The Asian Development Bank on Tuesday announced a USD 14 billion fund to fight food security crisis in Asia Pacific, threatened by adverse climate and exacerbated by Russia-Ukraine war choking supply lines, triggering soaring food prices.
The multilateral funding agency is hosting its 55th annual meeting at its headquarters in Manila from September 26-30 in a hybrid mode with 45 governors of the member nations attending in person after 2019. Others will join virtually.
“In this meeting, we are discussing our region’s path to recovery as new uncertainties facing our developing member countries. These headwinds include food security, inflation and debt crisis. All these challenges need to be understood in rising threats of climate change,” ADB President Masatsugu Asakawa said in a press conference addressed virtually.
Offering a few reflections of the situation the Asia and the Pacific region is facing, he said the social and economic conditions have changed. “The pandemic was difficult and continues to impact many aspects of life.” In 2020, developing Asia and Pacific saw its first contraction of economy in nearly six decades, he said.
“We now see economies in recovery but the outlook has started to worsen. This is due to growing challenges such as the impact of the Russian invasion of Ukraine, monetary tightening in the advanced economies and the exchange rate (of currencies) and depreciation and the financial instability that may result from these. We are also scaling up support for climate adaptations,” Asakawa said.
Another pressing issue for ADB is food security in the region. Many factors are contributing to the worsening situation. Floods, draughts, heat, disease and other factors affected by climate change will impact food production. It will drive more food scarcity compounded by climate induced migration.
“In the face of growing urgency surrounding food security, in our developing member countries to make this issue a top priority, also today I am announcing that ADB will provide USD 14 billion in support from 2022 to 2025 to address food security,” he said.
It is a comprehensive programme to address the worsening food crisis in Asia and the Pacific and improve long-term food security in the region by strengthening food systems against the impacts of climate change and biodiversity loss.
The latest funding announcement compliments ADB’s existing support for food security in the region. Nearly 1.1 billion people lack healthy diets due to poverty and food prices in Asia and the Pacific, which have soared to record highs this year. While, USD 3.3 billion of the total funding is earmarked for 2022, the rest of USD 10.7 billion will be spread over 2023-25.
For 2022, a further funding break-up includes USD 2.5 billion sovereign support towards repurpose and utilisation of existing projects, strengthening of countercyclical support for food security and launch of new projects in agriculture, natural resources and rural development.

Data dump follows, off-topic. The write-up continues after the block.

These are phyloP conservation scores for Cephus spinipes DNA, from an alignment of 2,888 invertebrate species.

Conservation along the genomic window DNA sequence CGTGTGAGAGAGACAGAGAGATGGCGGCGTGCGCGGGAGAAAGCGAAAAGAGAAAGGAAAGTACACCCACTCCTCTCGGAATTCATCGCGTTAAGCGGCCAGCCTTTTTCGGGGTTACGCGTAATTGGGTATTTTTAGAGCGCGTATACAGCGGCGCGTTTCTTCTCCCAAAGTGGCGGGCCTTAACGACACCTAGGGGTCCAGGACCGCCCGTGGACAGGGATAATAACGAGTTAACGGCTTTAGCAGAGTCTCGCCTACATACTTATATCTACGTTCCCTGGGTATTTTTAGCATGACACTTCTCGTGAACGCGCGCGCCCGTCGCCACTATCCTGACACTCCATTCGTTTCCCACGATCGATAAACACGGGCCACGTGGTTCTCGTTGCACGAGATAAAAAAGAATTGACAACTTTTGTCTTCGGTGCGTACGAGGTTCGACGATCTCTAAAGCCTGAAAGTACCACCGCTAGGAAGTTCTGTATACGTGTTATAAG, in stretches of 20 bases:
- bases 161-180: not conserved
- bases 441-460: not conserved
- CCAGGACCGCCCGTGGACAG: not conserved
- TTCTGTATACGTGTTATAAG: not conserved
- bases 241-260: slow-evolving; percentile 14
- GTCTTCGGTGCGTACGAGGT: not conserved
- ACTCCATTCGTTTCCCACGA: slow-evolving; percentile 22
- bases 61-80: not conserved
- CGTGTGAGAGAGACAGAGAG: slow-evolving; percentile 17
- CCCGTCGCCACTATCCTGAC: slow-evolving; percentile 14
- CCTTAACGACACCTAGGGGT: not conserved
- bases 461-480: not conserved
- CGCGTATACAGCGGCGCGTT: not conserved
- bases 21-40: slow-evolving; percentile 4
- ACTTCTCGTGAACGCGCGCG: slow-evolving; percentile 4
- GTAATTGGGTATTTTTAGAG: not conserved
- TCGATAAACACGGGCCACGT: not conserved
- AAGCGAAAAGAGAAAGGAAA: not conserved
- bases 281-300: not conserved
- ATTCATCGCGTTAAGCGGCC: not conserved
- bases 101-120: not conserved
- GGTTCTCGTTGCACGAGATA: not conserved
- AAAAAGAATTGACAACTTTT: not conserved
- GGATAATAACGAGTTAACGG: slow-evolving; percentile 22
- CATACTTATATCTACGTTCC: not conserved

Besides, USD 800 million will be utilised in the private sector for trade and supply chain financing, direct agribusiness lending, microfinancing programme and lending to financial institutions.
ADB said it will continue to invest in other activities which contribute to food security such as energy transition, transport, environmental management, health and education.
Asakawa said it is a timely and urgent response to a crisis that is leaving too many poor families in Asia hungry and in deeper poverty.
“We need to act now, before the impacts of climate change worsen and further erode the region’s hard-won development gains. Our support will be targeted, integrated, and impactful to help vulnerable people, particularly vulnerable women, in the near-term, while bolstering food systems to reduce the impact of emerging and future food security risks,” he said in a statement.
The Russian invasion of Ukraine has disrupted supplies of food staples and fertilizer, straining a global food system already weakened by climate change impacts, pandemic-related supply shocks, and unsustainable farming practices, the agency said.
Asia and the Pacific is vulnerable to food shocks, as some of its countries depend on imported staples and fertilizer. Even before the invasion of Ukraine, nutritious food was unaffordable for significant portions of the population in many low-income ADB member countries.
The ADB President said an important part of its long-term approach is to safeguard natural resources and support farmers and agribusinesses, which produce and distribute much of the region’s food, and to promote open trade to ensure it reaches consumers efficiently.
The assistance from the funding programme seeks to leverage an additional USD 5 billion in private sector co-financing for food security.
Last week, ADB lowered the economic growth forecast for Asia and the Pacific for 2022 to 4.3 per cent from its April projection of 5.2 per cent. For 2023, it has been lowered to 4.9 per cent from 5.3 per cent.
ADB said it will apply lessons learned from supporting its members during the global food crisis in 2007–2008 and through the implementation of its food security operational plan the following year.
Since then, it has provided USD 2 billion in annual investments in food security. In 2018, ADB identified food security as a key operational priority. Established in 1966, ADB is owned by 68 members of which 49 are from the region.